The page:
So, it’s a little messy, but what you see on the right is the shape of the sleeve cap, in the middle are the armscye decreases, and on the left is the V-neck shaping in black, with the scoop neck shaping and the back-of-neck shaping superimposed in blue. I used some sleeve calculators and a pinch of experience/common sense to figure this out, and then stuck to it pretty faithfully in the knitting. Here’s how it knitted up:
You’ll see that the top of the sleeve cap doesn’t reach as high as the body does – at a certain point, you need to bind off the top of the sleeves, and continue with a little steek for the top of the armscye. There is also a steek for the neck in the front, and also a tiny steek for the back neck.
I then did a strange modified incremental three-needle bind-off over the tops of the shoulders. Here’s what it looked like when I finished knitting, before scissors were introduced:
This is the least like a sweater that it looked, but soon (the next morning), the scissors came out. I crocheted all the steeks, and soon this happened:
Sweater! (see the scissors in the second photo there?) I have to give some credit to my friend Mira, the first person who ever cut a steek in my presence, for making this moment possible.
It took some experimenting to be happy with the hems and neckline, but eventually, it was done, with a nice corrugated ribbing on the sleeves and neck, inspired by Eunny’s Autumn Rose.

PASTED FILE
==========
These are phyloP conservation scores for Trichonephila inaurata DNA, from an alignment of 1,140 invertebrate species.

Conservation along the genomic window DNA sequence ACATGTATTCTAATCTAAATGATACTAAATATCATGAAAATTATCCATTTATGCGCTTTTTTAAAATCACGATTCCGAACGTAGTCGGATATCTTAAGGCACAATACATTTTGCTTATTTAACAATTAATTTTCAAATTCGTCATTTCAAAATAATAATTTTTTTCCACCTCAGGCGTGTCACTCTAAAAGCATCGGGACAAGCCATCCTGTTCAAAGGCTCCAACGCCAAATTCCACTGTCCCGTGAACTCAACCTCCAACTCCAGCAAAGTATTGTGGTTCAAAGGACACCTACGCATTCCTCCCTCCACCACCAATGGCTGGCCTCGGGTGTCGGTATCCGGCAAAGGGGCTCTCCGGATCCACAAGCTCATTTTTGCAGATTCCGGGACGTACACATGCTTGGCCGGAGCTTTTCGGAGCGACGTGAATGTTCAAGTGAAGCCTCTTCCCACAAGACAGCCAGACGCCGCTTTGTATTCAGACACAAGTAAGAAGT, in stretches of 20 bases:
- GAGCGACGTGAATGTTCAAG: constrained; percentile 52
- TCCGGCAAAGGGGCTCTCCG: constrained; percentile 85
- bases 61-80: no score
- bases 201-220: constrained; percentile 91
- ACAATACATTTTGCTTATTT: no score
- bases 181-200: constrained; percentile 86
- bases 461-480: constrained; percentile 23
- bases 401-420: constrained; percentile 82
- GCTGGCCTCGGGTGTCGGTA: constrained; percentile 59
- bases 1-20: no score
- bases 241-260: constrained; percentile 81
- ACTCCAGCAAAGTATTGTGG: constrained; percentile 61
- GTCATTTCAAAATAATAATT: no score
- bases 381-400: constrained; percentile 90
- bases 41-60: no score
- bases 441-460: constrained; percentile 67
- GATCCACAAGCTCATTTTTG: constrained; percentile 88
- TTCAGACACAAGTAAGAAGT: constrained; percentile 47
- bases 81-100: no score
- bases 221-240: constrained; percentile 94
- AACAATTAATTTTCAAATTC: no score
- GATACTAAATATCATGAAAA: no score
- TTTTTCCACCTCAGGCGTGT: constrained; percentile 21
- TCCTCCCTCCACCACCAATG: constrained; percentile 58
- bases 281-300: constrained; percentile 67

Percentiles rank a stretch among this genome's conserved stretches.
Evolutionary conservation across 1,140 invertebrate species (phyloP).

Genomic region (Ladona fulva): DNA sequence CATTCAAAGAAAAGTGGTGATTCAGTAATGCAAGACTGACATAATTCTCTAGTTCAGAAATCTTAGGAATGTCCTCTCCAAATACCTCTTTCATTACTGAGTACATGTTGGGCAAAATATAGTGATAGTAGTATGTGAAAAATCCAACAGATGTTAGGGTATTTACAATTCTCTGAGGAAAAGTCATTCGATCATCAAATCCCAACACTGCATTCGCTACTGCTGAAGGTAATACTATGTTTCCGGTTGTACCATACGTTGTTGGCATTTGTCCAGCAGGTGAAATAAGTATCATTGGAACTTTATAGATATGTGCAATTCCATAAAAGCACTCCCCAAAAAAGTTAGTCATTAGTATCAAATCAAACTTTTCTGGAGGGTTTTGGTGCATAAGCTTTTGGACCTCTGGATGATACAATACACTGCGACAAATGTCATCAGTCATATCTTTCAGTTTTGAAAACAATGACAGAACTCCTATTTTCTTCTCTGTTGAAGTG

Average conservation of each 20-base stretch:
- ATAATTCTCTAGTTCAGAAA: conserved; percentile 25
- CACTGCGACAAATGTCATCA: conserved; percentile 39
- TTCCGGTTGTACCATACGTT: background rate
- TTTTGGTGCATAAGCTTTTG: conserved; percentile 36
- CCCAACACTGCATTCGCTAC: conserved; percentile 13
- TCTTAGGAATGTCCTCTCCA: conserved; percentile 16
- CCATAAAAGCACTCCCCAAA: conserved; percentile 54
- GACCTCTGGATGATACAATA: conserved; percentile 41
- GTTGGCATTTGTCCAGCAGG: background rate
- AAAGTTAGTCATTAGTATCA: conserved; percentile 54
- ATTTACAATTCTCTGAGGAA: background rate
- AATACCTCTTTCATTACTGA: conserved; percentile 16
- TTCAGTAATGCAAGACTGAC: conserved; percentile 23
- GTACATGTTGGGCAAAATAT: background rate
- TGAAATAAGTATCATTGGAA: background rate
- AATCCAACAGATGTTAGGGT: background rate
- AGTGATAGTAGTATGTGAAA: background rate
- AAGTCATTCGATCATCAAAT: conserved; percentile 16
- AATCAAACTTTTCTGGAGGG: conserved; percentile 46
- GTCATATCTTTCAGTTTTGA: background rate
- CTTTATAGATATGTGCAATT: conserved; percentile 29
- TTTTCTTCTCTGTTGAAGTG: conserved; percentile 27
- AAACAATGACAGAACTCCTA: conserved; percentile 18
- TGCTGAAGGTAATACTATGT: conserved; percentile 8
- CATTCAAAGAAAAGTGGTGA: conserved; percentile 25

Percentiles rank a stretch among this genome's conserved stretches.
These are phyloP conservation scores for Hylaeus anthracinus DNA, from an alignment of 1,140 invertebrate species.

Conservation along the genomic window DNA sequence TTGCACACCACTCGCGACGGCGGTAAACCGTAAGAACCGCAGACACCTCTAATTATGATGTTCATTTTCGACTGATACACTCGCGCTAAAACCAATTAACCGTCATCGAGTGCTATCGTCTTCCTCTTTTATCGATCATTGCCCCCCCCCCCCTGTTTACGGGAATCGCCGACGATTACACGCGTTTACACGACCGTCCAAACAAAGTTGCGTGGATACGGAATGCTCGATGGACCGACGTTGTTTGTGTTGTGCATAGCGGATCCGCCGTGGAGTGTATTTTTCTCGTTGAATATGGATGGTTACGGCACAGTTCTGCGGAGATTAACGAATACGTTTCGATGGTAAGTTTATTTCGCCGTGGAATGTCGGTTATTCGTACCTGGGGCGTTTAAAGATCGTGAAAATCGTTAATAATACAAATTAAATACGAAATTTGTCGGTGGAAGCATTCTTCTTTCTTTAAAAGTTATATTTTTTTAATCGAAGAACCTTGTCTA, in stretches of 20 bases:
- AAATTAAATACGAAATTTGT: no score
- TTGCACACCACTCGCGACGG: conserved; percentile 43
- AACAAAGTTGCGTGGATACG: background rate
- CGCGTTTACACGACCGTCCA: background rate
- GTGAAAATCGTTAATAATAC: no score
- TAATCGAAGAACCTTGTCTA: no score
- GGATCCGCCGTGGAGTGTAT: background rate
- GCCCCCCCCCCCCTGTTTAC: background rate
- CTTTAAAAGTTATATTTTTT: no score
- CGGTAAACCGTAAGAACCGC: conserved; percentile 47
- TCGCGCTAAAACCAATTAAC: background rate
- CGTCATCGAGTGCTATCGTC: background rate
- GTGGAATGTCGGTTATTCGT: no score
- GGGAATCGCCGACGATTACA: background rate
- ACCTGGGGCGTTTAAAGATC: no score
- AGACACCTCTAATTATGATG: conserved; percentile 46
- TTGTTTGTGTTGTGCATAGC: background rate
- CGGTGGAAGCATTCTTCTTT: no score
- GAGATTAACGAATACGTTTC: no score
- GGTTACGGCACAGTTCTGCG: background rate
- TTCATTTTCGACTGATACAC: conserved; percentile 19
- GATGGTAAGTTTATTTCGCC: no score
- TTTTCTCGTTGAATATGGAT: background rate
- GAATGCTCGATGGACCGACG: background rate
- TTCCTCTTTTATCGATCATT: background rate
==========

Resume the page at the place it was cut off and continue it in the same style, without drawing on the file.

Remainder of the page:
All those color changes meant a whole heck of a lot of loose ends on the inside:
I decided that instead of weaving all those ends in, I’d french braid them down the sides. Brilliant! Next time, though, I’ll spit-splice them and not worry about the side seams being a little off, because it’d be pretty near invisible anyway.
And it was done in time for Rhinebeck! Last year it was too hot for fancy knits, and the year before I was all self-conscious in my Sylvi, but this, this was a Rhinebeck sweater. Perfect.
So, I like socks. I like knitting them, wearing them, buying them, fondling sock yarn, the little itty bitty sock needles, all of it. And I love teaching other people how to knit socks, too. The problem is, knitting a sock can take a while. Sure, there are some people who crank out a knitted sock a week (ahem, Yarn Harlot), but the sheer number of stitches on tiny needles can be daunting for a new sock knitter.
For my beginner sock classes, I like to have students work with worsted-weight wool and larger needles, so they can knit up a finished product faster and see their stitches easier, too. Despite the fact that this is a pretty basic project, I wasn’t totally satisfied with the patterns available to me or my students, so I set about writing my own.
This pattern comes in 6 sizes, from a woman’s small through a men’s large (that should fit through a size 13+ shoe, if you’re brave enough to knit socks that big!), and the sizes are color-coded throughout to help you keep track of your project numbers. All the instructions are spelled out with particular clarity in the notes, so even a very beginner knitter can feel comfortable taking on his or her first pair of socks. You should be able to knit and purl and join in the round in order to knit these.
The pattern is for sale on Ravelry for $4 (click “buy now” below), and I hope you check it out! Soon, maybe you’ll be as crazy about knitting socks as I am!
Have you ever wondered what would happen if two of your favorite yarns became one, so to speak? Nabbing the attributes of one and the other to make a more perfect yarn?
I’ve wondered. And so, when my dear Auntie Faith wanted a scarf (in blues and teals and purples), I got to thinking. There was some lovely purple sock yarn around, but it wasn’t distinctive enough. My eyes fell on the Noro Kureyon Sock – fingering weight, 1ply, in lovely, long color runs of blue, purple, green, and magenta.
yummy on its own…